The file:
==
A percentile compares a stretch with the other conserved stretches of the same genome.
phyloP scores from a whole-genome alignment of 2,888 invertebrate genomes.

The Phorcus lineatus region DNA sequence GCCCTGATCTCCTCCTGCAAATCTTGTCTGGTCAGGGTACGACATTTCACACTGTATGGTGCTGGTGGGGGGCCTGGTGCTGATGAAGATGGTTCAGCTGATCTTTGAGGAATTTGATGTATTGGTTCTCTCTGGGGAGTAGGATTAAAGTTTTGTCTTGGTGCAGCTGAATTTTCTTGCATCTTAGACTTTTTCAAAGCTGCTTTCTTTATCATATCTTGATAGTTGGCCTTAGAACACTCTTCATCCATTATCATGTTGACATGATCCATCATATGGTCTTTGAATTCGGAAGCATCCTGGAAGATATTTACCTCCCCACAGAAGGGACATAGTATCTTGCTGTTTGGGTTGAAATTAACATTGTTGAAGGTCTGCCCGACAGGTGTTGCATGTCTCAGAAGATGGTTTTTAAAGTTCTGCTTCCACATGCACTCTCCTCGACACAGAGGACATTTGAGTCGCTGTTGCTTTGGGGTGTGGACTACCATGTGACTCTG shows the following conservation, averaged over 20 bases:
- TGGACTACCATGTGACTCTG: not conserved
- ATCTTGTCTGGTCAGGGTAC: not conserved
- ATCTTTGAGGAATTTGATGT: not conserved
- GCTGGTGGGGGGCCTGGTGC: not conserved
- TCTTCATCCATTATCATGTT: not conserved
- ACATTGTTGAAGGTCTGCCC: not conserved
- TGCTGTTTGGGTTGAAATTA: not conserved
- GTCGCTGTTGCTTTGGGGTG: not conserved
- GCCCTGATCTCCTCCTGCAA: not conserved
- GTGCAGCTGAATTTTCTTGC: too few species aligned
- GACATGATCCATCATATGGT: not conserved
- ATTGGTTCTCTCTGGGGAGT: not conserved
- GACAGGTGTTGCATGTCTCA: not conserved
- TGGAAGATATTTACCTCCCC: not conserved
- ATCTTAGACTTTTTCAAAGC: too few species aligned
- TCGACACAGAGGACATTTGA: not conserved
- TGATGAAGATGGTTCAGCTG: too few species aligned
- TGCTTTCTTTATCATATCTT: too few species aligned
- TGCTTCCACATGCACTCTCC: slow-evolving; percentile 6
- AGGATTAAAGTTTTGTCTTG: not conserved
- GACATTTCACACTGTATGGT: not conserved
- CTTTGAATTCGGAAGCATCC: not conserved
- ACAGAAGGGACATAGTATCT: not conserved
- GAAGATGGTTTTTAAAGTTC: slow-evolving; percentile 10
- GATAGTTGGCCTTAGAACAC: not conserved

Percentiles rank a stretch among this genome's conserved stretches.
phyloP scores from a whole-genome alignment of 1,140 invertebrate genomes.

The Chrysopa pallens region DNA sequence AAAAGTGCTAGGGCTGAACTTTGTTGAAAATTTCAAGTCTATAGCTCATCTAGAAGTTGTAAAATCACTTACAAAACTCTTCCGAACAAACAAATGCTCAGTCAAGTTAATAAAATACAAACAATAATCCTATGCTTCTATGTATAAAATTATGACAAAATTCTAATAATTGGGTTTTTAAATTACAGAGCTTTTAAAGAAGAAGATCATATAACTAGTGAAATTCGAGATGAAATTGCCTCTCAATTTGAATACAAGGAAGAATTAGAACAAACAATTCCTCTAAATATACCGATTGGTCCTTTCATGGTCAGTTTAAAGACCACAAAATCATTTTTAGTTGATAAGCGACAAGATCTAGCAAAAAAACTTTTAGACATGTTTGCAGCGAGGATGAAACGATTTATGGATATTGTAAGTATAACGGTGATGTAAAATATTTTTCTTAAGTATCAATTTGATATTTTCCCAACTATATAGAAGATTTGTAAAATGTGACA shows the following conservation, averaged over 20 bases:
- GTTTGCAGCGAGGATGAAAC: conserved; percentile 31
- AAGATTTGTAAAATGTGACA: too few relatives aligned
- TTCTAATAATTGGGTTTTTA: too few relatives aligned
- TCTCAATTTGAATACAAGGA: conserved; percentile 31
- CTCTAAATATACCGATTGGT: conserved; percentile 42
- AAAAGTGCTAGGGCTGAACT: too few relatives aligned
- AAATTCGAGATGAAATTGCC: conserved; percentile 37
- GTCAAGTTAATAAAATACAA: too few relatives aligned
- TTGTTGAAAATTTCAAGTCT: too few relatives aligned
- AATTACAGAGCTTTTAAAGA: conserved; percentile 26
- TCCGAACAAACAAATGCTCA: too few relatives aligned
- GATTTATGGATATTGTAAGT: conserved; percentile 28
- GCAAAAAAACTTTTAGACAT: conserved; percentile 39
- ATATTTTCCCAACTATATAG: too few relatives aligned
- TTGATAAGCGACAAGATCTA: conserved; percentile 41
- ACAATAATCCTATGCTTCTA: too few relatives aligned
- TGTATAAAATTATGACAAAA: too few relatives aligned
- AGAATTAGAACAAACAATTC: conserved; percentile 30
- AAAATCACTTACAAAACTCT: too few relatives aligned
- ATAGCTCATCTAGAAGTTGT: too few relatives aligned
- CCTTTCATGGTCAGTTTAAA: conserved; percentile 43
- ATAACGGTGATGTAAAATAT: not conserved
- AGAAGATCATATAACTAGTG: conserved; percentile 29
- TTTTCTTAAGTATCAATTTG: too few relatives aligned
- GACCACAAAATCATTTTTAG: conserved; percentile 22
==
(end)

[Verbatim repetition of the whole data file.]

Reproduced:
A percentile compares a stretch with the other conserved stretches of the same genome.
phyloP scores from a whole-genome alignment of 2,888 invertebrate genomes.

The Phorcus lineatus region DNA sequence GCCCTGATCTCCTCCTGCAAATCTTGTCTGGTCAGGGTACGACATTTCACACTGTATGGTGCTGGTGGGGGGCCTGGTGCTGATGAAGATGGTTCAGCTGATCTTTGAGGAATTTGATGTATTGGTTCTCTCTGGGGAGTAGGATTAAAGTTTTGTCTTGGTGCAGCTGAATTTTCTTGCATCTTAGACTTTTTCAAAGCTGCTTTCTTTATCATATCTTGATAGTTGGCCTTAGAACACTCTTCATCCATTATCATGTTGACATGATCCATCATATGGTCTTTGAATTCGGAAGCATCCTGGAAGATATTTACCTCCCCACAGAAGGGACATAGTATCTTGCTGTTTGGGTTGAAATTAACATTGTTGAAGGTCTGCCCGACAGGTGTTGCATGTCTCAGAAGATGGTTTTTAAAGTTCTGCTTCCACATGCACTCTCCTCGACACAGAGGACATTTGAGTCGCTGTTGCTTTGGGGTGTGGACTACCATGTGACTCTG shows the following conservation, averaged over 20 bases:
- TGGACTACCATGTGACTCTG: not conserved
- ATCTTGTCTGGTCAGGGTAC: not conserved
- ATCTTTGAGGAATTTGATGT: not conserved
- GCTGGTGGGGGGCCTGGTGC: not conserved
- TCTTCATCCATTATCATGTT: not conserved
- ACATTGTTGAAGGTCTGCCC: not conserved
- TGCTGTTTGGGTTGAAATTA: not conserved
- GTCGCTGTTGCTTTGGGGTG: not conserved
- GCCCTGATCTCCTCCTGCAA: not conserved
- GTGCAGCTGAATTTTCTTGC: too few species aligned
- GACATGATCCATCATATGGT: not conserved
- ATTGGTTCTCTCTGGGGAGT: not conserved
- GACAGGTGTTGCATGTCTCA: not conserved
- TGGAAGATATTTACCTCCCC: not conserved
- ATCTTAGACTTTTTCAAAGC: too few species aligned
- TCGACACAGAGGACATTTGA: not conserved
- TGATGAAGATGGTTCAGCTG: too few species aligned
- TGCTTTCTTTATCATATCTT: too few species aligned
- TGCTTCCACATGCACTCTCC: slow-evolving; percentile 6
- AGGATTAAAGTTTTGTCTTG: not conserved
- GACATTTCACACTGTATGGT: not conserved
- CTTTGAATTCGGAAGCATCC: not conserved
- ACAGAAGGGACATAGTATCT: not conserved
- GAAGATGGTTTTTAAAGTTC: slow-evolving; percentile 10
- GATAGTTGGCCTTAGAACAC: not conserved

Percentiles rank a stretch among this genome's conserved stretches.
phyloP scores from a whole-genome alignment of 1,140 invertebrate genomes.

The Chrysopa pallens region DNA sequence AAAAGTGCTAGGGCTGAACTTTGTTGAAAATTTCAAGTCTATAGCTCATCTAGAAGTTGTAAAATCACTTACAAAACTCTTCCGAACAAACAAATGCTCAGTCAAGTTAATAAAATACAAACAATAATCCTATGCTTCTATGTATAAAATTATGACAAAATTCTAATAATTGGGTTTTTAAATTACAGAGCTTTTAAAGAAGAAGATCATATAACTAGTGAAATTCGAGATGAAATTGCCTCTCAATTTGAATACAAGGAAGAATTAGAACAAACAATTCCTCTAAATATACCGATTGGTCCTTTCATGGTCAGTTTAAAGACCACAAAATCATTTTTAGTTGATAAGCGACAAGATCTAGCAAAAAAACTTTTAGACATGTTTGCAGCGAGGATGAAACGATTTATGGATATTGTAAGTATAACGGTGATGTAAAATATTTTTCTTAAGTATCAATTTGATATTTTCCCAACTATATAGAAGATTTGTAAAATGTGACA shows the following conservation, averaged over 20 bases:
- GTTTGCAGCGAGGATGAAAC: conserved; percentile 31
- AAGATTTGTAAAATGTGACA: too few relatives aligned
- TTCTAATAATTGGGTTTTTA: too few relatives aligned
- TCTCAATTTGAATACAAGGA: conserved; percentile 31
- CTCTAAATATACCGATTGGT: conserved; percentile 42
- AAAAGTGCTAGGGCTGAACT: too few relatives aligned
- AAATTCGAGATGAAATTGCC: conserved; percentile 37
- GTCAAGTTAATAAAATACAA: too few relatives aligned
- TTGTTGAAAATTTCAAGTCT: too few relatives aligned
- AATTACAGAGCTTTTAAAGA: conserved; percentile 26
- TCCGAACAAACAAATGCTCA: too few relatives aligned
- GATTTATGGATATTGTAAGT: conserved; percentile 28
- GCAAAAAAACTTTTAGACAT: conserved; percentile 39
- ATATTTTCCCAACTATATAG: too few relatives aligned
- TTGATAAGCGACAAGATCTA: conserved; percentile 41
- ACAATAATCCTATGCTTCTA: too few relatives aligned
- TGTATAAAATTATGACAAAA: too few relatives aligned
- AGAATTAGAACAAACAATTC: conserved; percentile 30
- AAAATCACTTACAAAACTCT: too few relatives aligned
- ATAGCTCATCTAGAAGTTGT: too few relatives aligned
- CCTTTCATGGTCAGTTTAAA: conserved; percentile 43
- ATAACGGTGATGTAAAATAT: not conserved
- AGAAGATCATATAACTAGTG: conserved; percentile 29
- TTTTCTTAAGTATCAATTTG: too few relatives aligned
- GACCACAAAATCATTTTTAG: conserved; percentile 22